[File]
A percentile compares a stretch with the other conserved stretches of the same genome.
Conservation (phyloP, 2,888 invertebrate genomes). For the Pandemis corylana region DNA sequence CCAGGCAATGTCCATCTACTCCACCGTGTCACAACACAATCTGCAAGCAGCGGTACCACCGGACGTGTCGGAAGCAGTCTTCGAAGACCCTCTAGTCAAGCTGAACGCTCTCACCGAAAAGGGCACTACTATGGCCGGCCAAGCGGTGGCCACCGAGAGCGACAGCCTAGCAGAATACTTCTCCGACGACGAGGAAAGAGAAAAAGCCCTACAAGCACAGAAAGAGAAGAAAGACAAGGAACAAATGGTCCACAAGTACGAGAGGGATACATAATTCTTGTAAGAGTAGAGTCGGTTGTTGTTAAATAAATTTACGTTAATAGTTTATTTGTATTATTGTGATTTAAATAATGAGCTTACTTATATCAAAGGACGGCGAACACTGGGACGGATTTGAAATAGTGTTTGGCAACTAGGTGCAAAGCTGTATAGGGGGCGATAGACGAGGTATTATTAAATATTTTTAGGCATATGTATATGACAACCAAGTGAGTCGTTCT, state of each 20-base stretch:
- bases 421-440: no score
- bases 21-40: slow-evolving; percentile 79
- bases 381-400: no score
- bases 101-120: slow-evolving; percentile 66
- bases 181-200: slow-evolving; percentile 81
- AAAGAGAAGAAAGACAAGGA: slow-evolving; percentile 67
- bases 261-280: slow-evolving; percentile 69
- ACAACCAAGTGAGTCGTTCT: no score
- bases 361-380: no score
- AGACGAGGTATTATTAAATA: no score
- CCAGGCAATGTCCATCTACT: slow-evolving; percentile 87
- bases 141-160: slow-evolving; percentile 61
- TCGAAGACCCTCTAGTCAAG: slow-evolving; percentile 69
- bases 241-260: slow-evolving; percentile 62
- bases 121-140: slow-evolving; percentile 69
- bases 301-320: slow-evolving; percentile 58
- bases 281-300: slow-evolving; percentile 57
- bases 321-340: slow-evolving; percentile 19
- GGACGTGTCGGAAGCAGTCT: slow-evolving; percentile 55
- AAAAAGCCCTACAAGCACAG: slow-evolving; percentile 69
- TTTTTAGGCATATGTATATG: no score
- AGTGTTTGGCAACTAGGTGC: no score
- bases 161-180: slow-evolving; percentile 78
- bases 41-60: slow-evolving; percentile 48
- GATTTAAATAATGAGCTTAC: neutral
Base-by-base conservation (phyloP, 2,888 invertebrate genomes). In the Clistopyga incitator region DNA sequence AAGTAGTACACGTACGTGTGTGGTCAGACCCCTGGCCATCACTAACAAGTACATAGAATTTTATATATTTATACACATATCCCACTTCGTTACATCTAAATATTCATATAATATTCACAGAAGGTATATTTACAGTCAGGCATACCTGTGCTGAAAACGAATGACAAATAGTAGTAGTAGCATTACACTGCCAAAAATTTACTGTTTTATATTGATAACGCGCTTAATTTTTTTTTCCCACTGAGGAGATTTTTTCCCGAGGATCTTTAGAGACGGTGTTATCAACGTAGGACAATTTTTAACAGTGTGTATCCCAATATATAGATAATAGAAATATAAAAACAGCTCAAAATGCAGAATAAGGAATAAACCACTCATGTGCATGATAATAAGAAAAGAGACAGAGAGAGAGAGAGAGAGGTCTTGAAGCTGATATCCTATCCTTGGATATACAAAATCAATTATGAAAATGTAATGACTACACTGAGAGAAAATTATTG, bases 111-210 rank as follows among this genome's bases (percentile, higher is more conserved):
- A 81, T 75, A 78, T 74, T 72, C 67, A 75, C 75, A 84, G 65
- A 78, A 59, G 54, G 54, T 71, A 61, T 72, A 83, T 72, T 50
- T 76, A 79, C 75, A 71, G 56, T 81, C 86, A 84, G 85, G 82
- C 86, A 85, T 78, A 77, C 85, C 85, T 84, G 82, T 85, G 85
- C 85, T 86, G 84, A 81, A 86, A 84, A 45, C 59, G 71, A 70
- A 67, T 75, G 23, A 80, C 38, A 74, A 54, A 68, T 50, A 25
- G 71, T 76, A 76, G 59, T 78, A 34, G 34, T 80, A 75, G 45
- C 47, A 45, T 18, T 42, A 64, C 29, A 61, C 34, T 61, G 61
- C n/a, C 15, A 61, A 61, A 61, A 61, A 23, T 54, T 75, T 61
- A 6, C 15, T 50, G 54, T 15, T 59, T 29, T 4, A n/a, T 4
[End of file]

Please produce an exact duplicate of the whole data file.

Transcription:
A percentile compares a stretch with the other conserved stretches of the same genome.
Conservation (phyloP, 2,888 invertebrate genomes). For the Pandemis corylana region DNA sequence CCAGGCAATGTCCATCTACTCCACCGTGTCACAACACAATCTGCAAGCAGCGGTACCACCGGACGTGTCGGAAGCAGTCTTCGAAGACCCTCTAGTCAAGCTGAACGCTCTCACCGAAAAGGGCACTACTATGGCCGGCCAAGCGGTGGCCACCGAGAGCGACAGCCTAGCAGAATACTTCTCCGACGACGAGGAAAGAGAAAAAGCCCTACAAGCACAGAAAGAGAAGAAAGACAAGGAACAAATGGTCCACAAGTACGAGAGGGATACATAATTCTTGTAAGAGTAGAGTCGGTTGTTGTTAAATAAATTTACGTTAATAGTTTATTTGTATTATTGTGATTTAAATAATGAGCTTACTTATATCAAAGGACGGCGAACACTGGGACGGATTTGAAATAGTGTTTGGCAACTAGGTGCAAAGCTGTATAGGGGGCGATAGACGAGGTATTATTAAATATTTTTAGGCATATGTATATGACAACCAAGTGAGTCGTTCT, state of each 20-base stretch:
- bases 421-440: no score
- bases 21-40: slow-evolving; percentile 79
- bases 381-400: no score
- bases 101-120: slow-evolving; percentile 66
- bases 181-200: slow-evolving; percentile 81
- AAAGAGAAGAAAGACAAGGA: slow-evolving; percentile 67
- bases 261-280: slow-evolving; percentile 69
- ACAACCAAGTGAGTCGTTCT: no score
- bases 361-380: no score
- AGACGAGGTATTATTAAATA: no score
- CCAGGCAATGTCCATCTACT: slow-evolving; percentile 87
- bases 141-160: slow-evolving; percentile 61
- TCGAAGACCCTCTAGTCAAG: slow-evolving; percentile 69
- bases 241-260: slow-evolving; percentile 62
- bases 121-140: slow-evolving; percentile 69
- bases 301-320: slow-evolving; percentile 58
- bases 281-300: slow-evolving; percentile 57
- bases 321-340: slow-evolving; percentile 19
- GGACGTGTCGGAAGCAGTCT: slow-evolving; percentile 55
- AAAAAGCCCTACAAGCACAG: slow-evolving; percentile 69
- TTTTTAGGCATATGTATATG: no score
- AGTGTTTGGCAACTAGGTGC: no score
- bases 161-180: slow-evolving; percentile 78
- bases 41-60: slow-evolving; percentile 48
- GATTTAAATAATGAGCTTAC: neutral
Base-by-base conservation (phyloP, 2,888 invertebrate genomes). In the Clistopyga incitator region DNA sequence AAGTAGTACACGTACGTGTGTGGTCAGACCCCTGGCCATCACTAACAAGTACATAGAATTTTATATATTTATACACATATCCCACTTCGTTACATCTAAATATTCATATAATATTCACAGAAGGTATATTTACAGTCAGGCATACCTGTGCTGAAAACGAATGACAAATAGTAGTAGTAGCATTACACTGCCAAAAATTTACTGTTTTATATTGATAACGCGCTTAATTTTTTTTTCCCACTGAGGAGATTTTTTCCCGAGGATCTTTAGAGACGGTGTTATCAACGTAGGACAATTTTTAACAGTGTGTATCCCAATATATAGATAATAGAAATATAAAAACAGCTCAAAATGCAGAATAAGGAATAAACCACTCATGTGCATGATAATAAGAAAAGAGACAGAGAGAGAGAGAGAGAGGTCTTGAAGCTGATATCCTATCCTTGGATATACAAAATCAATTATGAAAATGTAATGACTACACTGAGAGAAAATTATTG, bases 111-210 rank as follows among this genome's bases (percentile, higher is more conserved):
- A 81, T 75, A 78, T 74, T 72, C 67, A 75, C 75, A 84, G 65
- A 78, A 59, G 54, G 54, T 71, A 61, T 72, A 83, T 72, T 50
- T 76, A 79, C 75, A 71, G 56, T 81, C 86, A 84, G 85, G 82
- C 86, A 85, T 78, A 77, C 85, C 85, T 84, G 82, T 85, G 85
- C 85, T 86, G 84, A 81, A 86, A 84, A 45, C 59, G 71, A 70
- A 67, T 75, G 23, A 80, C 38, A 74, A 54, A 68, T 50, A 25
- G 71, T 76, A 76, G 59, T 78, A 34, G 34, T 80, A 75, G 45
- C 47, A 45, T 18, T 42, A 64, C 29, A 61, C 34, T 61, G 61
- C n/a, C 15, A 61, A 61, A 61, A 61, A 23, T 54, T 75, T 61
- A 6, C 15, T 50, G 54, T 15, T 59, T 29, T 4, A n/a, T 4